Seeds from 1 medium pomegranate
Place the bulgur in a bowl. Cover with boiling water and let stand until the bulgur is softened. Drain in a wire mesh strainer and squeeze out as much liquid as possible. Blend in the parsley and mint. In a small bowl, mix together olive oil, lemon juice and salt to taste. Pour dressing over the salad; add the pomegranate seeds (but save a few to garnish the top) and mix in with a fork.
Serve on a large serving platter in the center of the table, or divide among smaller plates. Garnish with additional pomegranate seeds and serve.
Makes 4 servings.
Note: Bulgur wheat is available in Middle Eastern stores and many supermarkets.
Zucchini Tea Bread With Cinnamon and Nutmeg
4 medium zucchini (to yield 3 cups coarsely grated)
1 1/2 cups all-purpose flour
1 1/2 cups whole-wheat pastry flour
1 teaspoon baking soda
1/4 teaspoon ground nutmeg
2 teaspoons ground cinnamon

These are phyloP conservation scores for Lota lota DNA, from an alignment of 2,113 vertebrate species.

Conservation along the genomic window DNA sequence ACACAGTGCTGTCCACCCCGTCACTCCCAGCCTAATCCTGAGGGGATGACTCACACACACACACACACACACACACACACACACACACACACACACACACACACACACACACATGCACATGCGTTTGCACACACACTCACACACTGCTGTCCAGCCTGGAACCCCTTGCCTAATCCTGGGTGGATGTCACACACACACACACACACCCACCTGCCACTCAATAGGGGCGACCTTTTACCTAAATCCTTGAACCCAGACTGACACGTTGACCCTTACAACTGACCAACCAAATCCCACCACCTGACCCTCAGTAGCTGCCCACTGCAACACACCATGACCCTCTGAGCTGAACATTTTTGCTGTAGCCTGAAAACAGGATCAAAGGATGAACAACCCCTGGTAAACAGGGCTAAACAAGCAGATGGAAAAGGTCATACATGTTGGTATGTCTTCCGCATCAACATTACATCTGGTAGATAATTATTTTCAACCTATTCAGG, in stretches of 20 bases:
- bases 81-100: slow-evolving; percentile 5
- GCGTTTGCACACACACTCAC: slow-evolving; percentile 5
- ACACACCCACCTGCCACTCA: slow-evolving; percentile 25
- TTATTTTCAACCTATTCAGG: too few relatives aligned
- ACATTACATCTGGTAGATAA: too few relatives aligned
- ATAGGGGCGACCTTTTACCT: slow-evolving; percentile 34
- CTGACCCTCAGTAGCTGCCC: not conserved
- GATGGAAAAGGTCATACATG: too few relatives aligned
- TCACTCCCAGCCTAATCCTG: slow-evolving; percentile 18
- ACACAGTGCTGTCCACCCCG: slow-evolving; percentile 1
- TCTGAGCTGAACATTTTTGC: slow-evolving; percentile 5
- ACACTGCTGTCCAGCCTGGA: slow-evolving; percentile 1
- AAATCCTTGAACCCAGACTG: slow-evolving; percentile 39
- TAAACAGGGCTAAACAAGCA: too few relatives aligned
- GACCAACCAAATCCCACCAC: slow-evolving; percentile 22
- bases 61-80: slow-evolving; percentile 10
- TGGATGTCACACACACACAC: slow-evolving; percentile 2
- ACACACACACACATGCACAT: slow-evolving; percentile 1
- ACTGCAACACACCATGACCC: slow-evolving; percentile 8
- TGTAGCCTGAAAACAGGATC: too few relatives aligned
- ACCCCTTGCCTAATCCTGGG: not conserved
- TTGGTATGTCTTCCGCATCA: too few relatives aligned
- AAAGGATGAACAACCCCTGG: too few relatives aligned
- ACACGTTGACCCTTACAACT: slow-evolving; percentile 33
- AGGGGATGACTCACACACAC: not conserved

1 cup vegetable oil
1 cup packed dark brown sugar
1 cup light brown or regular granulated sugar
1 tablespoon real vanilla extract
1 cup chopped walnuts
Confectioners' sugar, optional
Preheat the oven to 350 degrees. Grease and flour greased a 12-cup fluted tube pan or a 16-by-5-by-4-inch loaf pan.
Grate the zucchini coarsely and set aside in a strainer placed over a bowl; press with back of a wooden spoon to remove excess moisture. Let stand 10 minutes. Sift the flours, soda and spices together. In the bowl of an electric mixer or food processor, blend the oil and eggs, sugar and vanilla until smooth. Add the flour mixture and blend well. Mix in the grated zucchini and nuts; pour into the prepared pan. Bake for 45 to 55 minutes, depending on pan, or until a toothpick inserted in the center comes out clean. If desired, sprinkle the top with a little confectioners' sugar passed through a strainer. Serve warm.
Makes 1 loaf of tea bread.
- Recipes from "The Essential Book of Jewish Festival Cooking" by Phyllis Glazer and Miriyam Glazer, HarperCollins, 2004, $29.95.